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Hunter last won the day on August 17 2015

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  1. Hi there! I was reading an older thread and appreciated your answer. You mentioned Spalding Handwriting...Can you direct me where to find that to have a look? Thank you!

    1. Rosie_0801


      Hunter isn't on here much at the moment. Try Ellie.

    2. Petrichor


      spalding. org or search for "The Writing Road to Reading"

  2. Welcome to the forum!! We are all unique people/families. Don't be afraid to be unique. Don't look too hard at what other people are doing. Packing up and traveling seldom is more efficient than staying home and doing SOMETHING for the subject. Schools and other for-profit supports only stay in business if they create dependency. They do not strengthen you and teach you to do things for yourself. They focus on themselves not you. They are the center; you orbit. One tactic is to overcomplicate something and then sell the product that they can provide using their strengths and resources that are different than your strengths and weaknesses. Make sure you know what your priorities are. Humans are social creatures. We are designed to absorb the beliefs and customs of those we interact with. Spend some time deprogramming yourself, and get back to YOU and YOUR beliefs and take stock of YOUR resources and limits. Get the priorities done and accept that all the details don't get done for most families: homeschoolers, public school, private school.
  3. It is very easy to get distracted away from your priorities. Some people are lucky that there is plenty of time to accomplish their priorities and their priorities are listed in a popular book and they are fully equipped to run down the checklists without any problems. And then there are the rest of us. We can lose our focus and our confidence, and run around trying to do everything without the resources to do even some of it. And in the end not even remember or know what our priorities are anymore. What are your strengths? Your resources? Your beliefs? Get centered and grounded, and teach from where you ARE rather than where you have been told that you are "supposed" to be. Make your HOMEschool an extension of YOUR home.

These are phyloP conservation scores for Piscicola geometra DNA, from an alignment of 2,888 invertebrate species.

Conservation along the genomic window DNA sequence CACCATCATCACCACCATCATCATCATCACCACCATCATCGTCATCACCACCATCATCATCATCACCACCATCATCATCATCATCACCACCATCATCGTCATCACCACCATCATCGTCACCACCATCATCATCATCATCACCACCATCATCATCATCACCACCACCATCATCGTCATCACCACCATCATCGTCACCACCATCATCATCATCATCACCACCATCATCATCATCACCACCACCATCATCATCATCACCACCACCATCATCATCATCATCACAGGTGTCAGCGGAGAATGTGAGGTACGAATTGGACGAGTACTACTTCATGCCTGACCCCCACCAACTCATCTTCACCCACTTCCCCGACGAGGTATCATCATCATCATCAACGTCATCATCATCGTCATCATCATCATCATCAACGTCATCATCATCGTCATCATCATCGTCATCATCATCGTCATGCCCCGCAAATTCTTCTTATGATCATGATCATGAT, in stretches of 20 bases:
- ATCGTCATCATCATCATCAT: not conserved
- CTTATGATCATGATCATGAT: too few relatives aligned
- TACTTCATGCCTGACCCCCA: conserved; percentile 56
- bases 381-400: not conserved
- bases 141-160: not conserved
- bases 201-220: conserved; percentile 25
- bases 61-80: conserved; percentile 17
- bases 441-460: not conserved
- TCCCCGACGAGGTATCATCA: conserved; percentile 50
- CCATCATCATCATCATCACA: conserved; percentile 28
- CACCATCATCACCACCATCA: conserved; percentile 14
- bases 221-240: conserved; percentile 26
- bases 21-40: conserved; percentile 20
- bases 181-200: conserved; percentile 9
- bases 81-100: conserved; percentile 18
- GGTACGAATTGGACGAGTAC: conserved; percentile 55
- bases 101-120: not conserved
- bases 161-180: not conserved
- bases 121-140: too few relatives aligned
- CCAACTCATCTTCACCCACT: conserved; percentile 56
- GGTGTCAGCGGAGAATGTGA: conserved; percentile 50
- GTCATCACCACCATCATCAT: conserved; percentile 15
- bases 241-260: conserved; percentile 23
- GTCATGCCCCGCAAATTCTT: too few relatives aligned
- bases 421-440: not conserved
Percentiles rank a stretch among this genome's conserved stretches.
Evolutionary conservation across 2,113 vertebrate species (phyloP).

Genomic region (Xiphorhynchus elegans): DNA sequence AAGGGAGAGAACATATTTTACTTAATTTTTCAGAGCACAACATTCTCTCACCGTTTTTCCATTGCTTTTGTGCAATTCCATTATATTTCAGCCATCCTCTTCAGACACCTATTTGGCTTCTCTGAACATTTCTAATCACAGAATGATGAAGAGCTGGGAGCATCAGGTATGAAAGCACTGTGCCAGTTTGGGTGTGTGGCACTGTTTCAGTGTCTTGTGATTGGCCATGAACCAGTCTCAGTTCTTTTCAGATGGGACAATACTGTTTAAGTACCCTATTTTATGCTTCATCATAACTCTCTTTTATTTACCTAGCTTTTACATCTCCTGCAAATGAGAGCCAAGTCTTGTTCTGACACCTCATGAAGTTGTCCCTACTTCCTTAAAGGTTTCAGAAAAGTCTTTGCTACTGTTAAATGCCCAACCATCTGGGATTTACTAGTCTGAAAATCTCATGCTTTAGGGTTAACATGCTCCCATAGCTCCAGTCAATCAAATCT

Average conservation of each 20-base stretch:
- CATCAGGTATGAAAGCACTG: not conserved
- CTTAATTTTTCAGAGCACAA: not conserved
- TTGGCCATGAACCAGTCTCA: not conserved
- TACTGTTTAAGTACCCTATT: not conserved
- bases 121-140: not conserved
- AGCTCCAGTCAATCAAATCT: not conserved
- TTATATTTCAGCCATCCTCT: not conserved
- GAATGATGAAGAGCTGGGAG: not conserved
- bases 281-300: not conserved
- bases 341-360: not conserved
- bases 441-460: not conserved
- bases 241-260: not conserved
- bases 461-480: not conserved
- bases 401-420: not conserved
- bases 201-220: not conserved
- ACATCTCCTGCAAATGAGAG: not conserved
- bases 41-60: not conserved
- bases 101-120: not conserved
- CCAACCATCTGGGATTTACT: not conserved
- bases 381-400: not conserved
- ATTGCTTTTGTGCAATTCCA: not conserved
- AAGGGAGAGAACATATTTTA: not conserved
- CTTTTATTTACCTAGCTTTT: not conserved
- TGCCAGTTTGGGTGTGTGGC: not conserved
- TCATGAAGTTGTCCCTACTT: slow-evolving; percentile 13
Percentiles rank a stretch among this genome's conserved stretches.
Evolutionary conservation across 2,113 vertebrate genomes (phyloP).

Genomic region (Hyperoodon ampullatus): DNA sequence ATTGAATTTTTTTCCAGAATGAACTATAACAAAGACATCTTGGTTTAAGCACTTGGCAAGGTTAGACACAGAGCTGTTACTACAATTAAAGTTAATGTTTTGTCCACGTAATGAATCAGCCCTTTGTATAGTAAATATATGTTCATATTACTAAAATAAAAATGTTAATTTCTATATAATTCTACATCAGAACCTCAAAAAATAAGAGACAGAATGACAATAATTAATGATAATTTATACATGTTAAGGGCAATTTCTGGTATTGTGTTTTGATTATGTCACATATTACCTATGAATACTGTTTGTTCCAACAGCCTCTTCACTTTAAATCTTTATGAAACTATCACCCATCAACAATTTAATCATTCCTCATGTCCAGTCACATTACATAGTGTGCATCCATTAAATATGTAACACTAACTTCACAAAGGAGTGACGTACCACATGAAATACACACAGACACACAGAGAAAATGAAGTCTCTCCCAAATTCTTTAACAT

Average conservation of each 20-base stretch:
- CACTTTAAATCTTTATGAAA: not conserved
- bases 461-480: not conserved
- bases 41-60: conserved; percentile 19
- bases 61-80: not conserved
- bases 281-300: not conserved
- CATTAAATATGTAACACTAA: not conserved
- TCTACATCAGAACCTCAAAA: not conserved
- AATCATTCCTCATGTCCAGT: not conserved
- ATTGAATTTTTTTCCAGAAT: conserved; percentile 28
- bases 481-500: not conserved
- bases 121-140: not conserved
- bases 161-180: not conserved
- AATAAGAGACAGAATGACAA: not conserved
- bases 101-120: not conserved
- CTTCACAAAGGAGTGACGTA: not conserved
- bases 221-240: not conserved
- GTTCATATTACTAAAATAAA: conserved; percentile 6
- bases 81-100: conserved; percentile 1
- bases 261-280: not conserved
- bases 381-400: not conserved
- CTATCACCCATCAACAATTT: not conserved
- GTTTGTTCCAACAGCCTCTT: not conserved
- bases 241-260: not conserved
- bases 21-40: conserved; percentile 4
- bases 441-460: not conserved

4. Burgess Animal Book and Burgess Flower Book are popular books with homeschoolers. Googling will bring up some nice things, like these free coloring pages.
  5. Some alternative ways to teach poetry Simply Charlotte Mason Enjoy the Poems Ambleside Online Poetry Ella Francis Lynch was a huge advocate of teaching Longfellow, and used memorization of Hiawatha to teach a child how to read.
  6. I do not think it is backward to enjoy any of the arts without analyzing them through the lens of AP/College curricula. There are many lenses that we can use to look at something. And sometimes we don't want to use any lens at all, but just want to let beautiful things wash over us, and feel what we feel, as play not work. Dragging AP/College techniques and skills down to younger and younger ages is ONE way of schooling. Not all of HOMEschooling needs to be "school" in its most rigid and literal definition. At least not for ALL families. Think about what YOU do with poetry. Teach YOUR children with YOUR strengths, and with acceptance and attachment to where they come from. You do not need to change your LIFE to do "school" "right". HOMEschooling is not a one sized fits all approach. Homeschooling is an extension of the home, and each home is unique. You COULD postpone your poetry study until you feel self-educated enough to do it entirely differently than you have been living your life. If that fils you with excitement, go for it! But if you feel disappointed and overwhelmed, find a list of famous poems and dive in and HAVE FUN. Life is short. All we have for certain is today. Seize the day, YOUR day, and do it YOUR way. And make sure you ENJOY it.